When you buy a houseboat or float home, you have to moor it at a marina. Since you don’t own land, you don’t have to pay property taxes, but you do have to pay a portion of the marina’s property taxes, about $700 per year. These property taxes ensure you will have access to certain municipal services like fire, ambulance, and police.
Your property tax payments wouldn’t provide services like garbage removal, recycling collection, sewer, or water services. The marina supplies these services, and you pay for them through mooring fees, which are similar to condo fees. You can expect to pay around $720 per month in mooring fees, and budget for electricity, the internet, and cable on top of that.
The Marine Lifestyle
Living in a float home or houseboat is a way of life. In fact, according to some float home enthusiasts, residing in a float home is the best lifestyle choice they’ve ever made!
“If you love water, or you love doing activities on the water, then there is no better option than a houseboat or a float home,” says Paul Peic of Torontofloathomes.com.
Unlike condo living, living in a float home or houseboat community gives you the opportunity to get to know your neighbours. The communities in marinas tend to be very tight-knit and secure, with residents often keeping an eye out for one another.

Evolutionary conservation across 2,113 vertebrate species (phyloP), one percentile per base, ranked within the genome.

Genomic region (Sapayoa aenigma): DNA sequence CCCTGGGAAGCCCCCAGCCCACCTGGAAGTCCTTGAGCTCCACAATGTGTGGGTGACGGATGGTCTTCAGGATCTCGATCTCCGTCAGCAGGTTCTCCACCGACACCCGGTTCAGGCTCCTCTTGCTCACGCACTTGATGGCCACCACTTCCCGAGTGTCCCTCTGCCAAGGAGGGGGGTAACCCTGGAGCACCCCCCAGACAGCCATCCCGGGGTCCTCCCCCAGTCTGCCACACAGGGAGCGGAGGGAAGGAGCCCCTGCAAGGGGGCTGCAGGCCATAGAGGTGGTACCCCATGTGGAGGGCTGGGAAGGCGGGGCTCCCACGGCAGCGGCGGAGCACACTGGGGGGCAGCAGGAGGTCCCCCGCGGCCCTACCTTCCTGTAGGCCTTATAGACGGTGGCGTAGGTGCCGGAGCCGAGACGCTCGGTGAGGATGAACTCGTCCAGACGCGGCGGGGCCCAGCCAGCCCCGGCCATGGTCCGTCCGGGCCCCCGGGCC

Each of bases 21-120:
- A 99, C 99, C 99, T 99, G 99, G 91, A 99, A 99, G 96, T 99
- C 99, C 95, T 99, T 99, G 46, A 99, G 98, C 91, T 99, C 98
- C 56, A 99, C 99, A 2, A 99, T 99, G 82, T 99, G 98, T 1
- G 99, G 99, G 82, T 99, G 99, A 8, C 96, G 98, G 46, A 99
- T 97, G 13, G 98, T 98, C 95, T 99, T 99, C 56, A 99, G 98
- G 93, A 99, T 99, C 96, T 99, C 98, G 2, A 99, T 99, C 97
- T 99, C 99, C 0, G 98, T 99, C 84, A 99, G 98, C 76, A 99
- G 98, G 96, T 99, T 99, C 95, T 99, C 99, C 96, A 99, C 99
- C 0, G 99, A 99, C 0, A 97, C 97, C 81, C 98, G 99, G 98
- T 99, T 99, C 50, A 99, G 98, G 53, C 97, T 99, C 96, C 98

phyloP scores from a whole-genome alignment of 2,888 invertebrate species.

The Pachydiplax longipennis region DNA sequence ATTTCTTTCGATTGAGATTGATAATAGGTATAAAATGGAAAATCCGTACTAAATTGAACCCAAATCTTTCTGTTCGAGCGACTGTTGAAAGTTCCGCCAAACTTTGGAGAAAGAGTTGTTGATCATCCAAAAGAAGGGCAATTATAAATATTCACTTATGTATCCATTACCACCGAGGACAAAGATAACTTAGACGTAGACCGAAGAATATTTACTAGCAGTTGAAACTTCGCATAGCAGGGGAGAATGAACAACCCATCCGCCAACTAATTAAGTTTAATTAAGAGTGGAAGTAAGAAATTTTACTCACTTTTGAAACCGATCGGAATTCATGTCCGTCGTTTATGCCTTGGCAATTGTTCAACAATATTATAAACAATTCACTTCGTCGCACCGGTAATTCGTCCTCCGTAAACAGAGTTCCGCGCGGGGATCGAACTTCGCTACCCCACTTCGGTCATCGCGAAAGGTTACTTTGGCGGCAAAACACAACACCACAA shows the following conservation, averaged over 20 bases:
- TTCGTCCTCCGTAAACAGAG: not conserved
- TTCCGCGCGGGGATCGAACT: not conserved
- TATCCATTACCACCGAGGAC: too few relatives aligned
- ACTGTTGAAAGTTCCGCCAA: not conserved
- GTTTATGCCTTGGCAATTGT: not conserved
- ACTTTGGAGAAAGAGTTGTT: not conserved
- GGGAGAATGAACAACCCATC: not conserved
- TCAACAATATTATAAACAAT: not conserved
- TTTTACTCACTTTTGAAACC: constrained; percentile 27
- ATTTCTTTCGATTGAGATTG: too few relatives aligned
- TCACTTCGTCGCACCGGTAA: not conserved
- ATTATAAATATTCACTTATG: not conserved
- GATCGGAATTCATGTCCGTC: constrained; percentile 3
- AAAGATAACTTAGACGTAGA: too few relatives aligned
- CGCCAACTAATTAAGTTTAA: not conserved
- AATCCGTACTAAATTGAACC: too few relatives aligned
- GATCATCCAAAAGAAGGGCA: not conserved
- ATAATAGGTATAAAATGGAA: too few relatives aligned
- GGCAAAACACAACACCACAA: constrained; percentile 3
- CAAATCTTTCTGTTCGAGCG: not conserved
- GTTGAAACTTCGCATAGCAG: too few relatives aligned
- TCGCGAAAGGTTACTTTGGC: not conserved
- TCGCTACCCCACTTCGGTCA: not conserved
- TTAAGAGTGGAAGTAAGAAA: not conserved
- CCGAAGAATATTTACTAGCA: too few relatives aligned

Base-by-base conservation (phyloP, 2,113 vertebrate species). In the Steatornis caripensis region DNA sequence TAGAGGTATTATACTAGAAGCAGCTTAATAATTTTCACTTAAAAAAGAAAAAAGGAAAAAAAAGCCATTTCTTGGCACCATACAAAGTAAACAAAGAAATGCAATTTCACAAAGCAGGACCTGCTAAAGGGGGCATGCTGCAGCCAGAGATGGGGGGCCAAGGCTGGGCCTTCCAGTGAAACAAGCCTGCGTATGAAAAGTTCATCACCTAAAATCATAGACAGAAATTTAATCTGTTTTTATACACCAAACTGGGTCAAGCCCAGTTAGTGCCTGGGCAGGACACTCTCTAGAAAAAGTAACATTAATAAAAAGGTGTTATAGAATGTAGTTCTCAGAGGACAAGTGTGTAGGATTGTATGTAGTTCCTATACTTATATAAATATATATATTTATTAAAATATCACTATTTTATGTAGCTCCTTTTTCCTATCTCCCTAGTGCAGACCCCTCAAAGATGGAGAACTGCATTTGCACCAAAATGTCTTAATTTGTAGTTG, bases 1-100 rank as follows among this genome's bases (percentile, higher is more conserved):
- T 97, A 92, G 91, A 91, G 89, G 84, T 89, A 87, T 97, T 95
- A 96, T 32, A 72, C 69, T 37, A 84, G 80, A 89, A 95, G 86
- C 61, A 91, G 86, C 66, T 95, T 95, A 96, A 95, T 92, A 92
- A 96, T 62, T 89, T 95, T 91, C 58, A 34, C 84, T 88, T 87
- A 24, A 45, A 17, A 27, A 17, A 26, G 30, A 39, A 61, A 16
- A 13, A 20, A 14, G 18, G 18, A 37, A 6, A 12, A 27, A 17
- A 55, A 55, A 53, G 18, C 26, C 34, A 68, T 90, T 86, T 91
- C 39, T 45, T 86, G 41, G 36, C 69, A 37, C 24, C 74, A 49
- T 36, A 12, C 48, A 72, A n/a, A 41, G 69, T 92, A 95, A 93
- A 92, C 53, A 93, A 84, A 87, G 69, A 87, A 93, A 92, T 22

You’ll also have the opportunity to reconnect with nature if you choose to purchase a houseboat or float home. Most marinas are close to walking trails, beaches and of course the water, so becoming more in tune with the natural world is a pleasant byproduct of this lifestyle choice.
What You Can Expect to Pay for a Houseboat
Like most Toronto real estate, the price of a float home or houseboat is highly variable.
For example, a two bedroom, two-bathroom float home in the Scarborough Bluffs community in Toronto can be purchased for $589,000, whereas you can buy a smaller, less luxurious houseboat for much less.
Keep in mind though that you get what you pay for, and lower priced houseboats may not have all of the amenities of a float home.
Return on Investment
Toronto houseboats and float homes have doubled in value in the past six years, mostly due to the increased demand as more and more homebuyers look outside of the traditional housing for their new home.
Float homes are very popular with downsizers, mostly due to their attractive price point and lifestyle. You can expect to pay around the same amount as a condo, but you’ll enjoy an entirely different living experience.
All signs point to this unique market segment increasing in both value and popularity, and Peic foresees a rise in the trend of higher-end houseboats with more amenities and living space to meet the rising need for accommodations in the Greater Toronto Area. “It’s a completely untapped resource,” he says of the underused waterfront.
So, should you buy a houseboat?
If you fancy living a slightly alternative lifestyle in a close-knit community that is close to nature, then a float home or houseboat might be the right choice for you.